Japan and America both have a long history with the superhero genre but despite obvious similarities, the differences between the way the cultures have approached the genre make for some pretty different stories. One only needs to look at the Japanese Spider-man TV where our hero Tatsuya gets his power from an alien from the planet Spider, as well as a giant robot instead of a radioactive spider. Despite the massive differences between the way the two cultures treat the genre, there’s still an immediately recognizable core that makes a superhero. It’s something that makes My Hero Academia, the new anime adapted from the manga by Kohei Hiroshi and Hirofumi Nedi, a fascinating look at the evolution of the superhero genre as our fiction crosses borders at an unprecedented level. It doesn’t hurt that My Hero Academia also represents the best of what it means to be not just a superhero, but someone who loves them as well.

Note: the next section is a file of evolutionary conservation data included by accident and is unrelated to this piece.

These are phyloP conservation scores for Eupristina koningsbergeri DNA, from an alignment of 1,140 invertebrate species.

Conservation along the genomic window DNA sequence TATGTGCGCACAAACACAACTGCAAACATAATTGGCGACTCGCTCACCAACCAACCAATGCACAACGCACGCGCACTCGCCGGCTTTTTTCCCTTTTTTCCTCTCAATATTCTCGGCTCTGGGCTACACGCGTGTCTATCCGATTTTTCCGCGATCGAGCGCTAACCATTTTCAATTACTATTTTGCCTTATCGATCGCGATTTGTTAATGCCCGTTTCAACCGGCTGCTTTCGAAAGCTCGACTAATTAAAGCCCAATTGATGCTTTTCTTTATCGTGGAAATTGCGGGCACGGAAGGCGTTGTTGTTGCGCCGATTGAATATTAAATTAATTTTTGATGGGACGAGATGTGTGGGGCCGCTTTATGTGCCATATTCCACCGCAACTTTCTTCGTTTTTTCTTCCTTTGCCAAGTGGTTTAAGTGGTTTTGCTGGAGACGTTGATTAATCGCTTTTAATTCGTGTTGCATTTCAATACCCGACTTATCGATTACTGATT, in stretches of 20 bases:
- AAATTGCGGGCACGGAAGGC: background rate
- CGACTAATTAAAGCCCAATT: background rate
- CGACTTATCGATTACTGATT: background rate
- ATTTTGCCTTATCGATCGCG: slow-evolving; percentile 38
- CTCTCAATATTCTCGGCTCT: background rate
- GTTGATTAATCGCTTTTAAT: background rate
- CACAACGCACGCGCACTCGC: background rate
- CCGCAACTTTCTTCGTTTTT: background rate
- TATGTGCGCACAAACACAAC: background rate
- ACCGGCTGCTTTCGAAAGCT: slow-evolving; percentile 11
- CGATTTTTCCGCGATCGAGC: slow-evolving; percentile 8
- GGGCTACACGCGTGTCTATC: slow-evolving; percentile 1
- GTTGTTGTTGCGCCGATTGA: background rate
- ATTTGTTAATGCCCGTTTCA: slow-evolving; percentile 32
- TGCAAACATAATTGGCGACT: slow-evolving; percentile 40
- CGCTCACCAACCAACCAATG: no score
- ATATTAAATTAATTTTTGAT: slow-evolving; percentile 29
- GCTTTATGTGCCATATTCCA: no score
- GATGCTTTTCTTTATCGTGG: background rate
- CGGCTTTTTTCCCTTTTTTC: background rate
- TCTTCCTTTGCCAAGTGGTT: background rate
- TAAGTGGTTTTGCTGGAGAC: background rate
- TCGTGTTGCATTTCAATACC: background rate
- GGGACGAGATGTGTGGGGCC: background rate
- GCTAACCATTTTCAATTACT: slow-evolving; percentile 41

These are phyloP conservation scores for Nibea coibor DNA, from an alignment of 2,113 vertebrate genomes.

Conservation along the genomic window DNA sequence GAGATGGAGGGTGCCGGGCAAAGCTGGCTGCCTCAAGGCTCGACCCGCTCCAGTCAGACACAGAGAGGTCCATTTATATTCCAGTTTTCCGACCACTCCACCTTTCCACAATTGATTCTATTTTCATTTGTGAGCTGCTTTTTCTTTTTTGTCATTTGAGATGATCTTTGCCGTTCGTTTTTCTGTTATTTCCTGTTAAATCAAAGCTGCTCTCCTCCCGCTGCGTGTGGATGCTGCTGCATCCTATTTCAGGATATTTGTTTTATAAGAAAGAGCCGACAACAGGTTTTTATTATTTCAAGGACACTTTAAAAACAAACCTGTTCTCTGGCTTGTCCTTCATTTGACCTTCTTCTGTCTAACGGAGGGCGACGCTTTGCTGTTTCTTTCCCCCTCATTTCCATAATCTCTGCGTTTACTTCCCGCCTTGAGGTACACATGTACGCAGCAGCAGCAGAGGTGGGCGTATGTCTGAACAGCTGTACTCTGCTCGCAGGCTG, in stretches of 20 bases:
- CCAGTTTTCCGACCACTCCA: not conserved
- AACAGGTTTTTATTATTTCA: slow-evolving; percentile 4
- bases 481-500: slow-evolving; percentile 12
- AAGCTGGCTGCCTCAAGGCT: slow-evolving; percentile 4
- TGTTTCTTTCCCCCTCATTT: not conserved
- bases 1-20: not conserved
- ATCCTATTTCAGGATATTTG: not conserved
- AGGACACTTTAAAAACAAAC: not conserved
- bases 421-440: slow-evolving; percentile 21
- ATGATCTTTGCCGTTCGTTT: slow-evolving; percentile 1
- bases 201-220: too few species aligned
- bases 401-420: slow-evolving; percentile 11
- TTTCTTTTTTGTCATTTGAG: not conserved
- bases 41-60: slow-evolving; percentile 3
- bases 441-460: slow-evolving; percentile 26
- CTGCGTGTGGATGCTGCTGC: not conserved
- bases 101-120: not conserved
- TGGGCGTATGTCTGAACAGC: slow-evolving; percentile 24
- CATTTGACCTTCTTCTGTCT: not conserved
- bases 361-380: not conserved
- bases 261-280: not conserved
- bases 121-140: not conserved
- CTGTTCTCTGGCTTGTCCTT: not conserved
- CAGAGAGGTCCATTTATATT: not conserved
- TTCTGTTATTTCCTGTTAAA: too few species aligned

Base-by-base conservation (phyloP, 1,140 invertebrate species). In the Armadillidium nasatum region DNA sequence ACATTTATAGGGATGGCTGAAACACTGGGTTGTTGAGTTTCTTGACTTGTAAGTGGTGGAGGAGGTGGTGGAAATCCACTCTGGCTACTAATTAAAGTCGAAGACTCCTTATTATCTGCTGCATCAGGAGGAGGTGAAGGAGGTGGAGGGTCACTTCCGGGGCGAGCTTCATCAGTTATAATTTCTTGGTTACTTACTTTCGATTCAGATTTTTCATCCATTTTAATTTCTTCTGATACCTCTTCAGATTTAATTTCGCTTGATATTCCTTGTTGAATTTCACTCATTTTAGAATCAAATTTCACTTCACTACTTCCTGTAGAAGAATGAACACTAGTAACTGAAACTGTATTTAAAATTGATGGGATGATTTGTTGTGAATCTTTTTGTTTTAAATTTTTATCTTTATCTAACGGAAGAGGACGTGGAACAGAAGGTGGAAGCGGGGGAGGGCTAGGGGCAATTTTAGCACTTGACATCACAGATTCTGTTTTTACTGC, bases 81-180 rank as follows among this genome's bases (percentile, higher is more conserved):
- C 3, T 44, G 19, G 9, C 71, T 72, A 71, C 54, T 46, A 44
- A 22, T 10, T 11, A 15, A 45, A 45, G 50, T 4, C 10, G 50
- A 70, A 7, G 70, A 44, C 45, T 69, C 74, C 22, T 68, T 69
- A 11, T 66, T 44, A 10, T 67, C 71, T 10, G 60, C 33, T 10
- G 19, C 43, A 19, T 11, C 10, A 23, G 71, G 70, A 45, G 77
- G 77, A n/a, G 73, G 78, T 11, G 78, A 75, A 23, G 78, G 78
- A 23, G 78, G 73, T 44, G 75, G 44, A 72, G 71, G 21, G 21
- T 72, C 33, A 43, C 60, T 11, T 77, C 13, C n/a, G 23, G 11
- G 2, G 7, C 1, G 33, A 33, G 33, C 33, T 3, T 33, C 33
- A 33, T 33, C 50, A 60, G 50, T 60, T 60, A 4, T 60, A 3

This is part of a series of essays on RahXephon. This particular essay covers episodes 1-3. I do not summarize plot on these essays as they are meant to be running commentary, meaning that if you are interested in penetrating these rambles and rants, I strongly suggest you watch the show along with the essays.
Most stories are about the meaning of home, if we expand that definition to mean “An emotional place of contentment” as well as “Place of origin”. Most fictional characters are either desperately looking for the earlier and trying to run from the latter. In most cases, these two goals are correlated. That is the particular case of RahXephon, probably one of my very favorite TV shows and my nomination for “Greatest Anime of All Time”. RahXephon follows the story of Ayato Kamina, a young student who dabbles in painting and finds out that the city he calls home (Tokyo) is actually an alien colony as he’s exfiltrated by the resistance fighting from the outside to retake to Tokyo.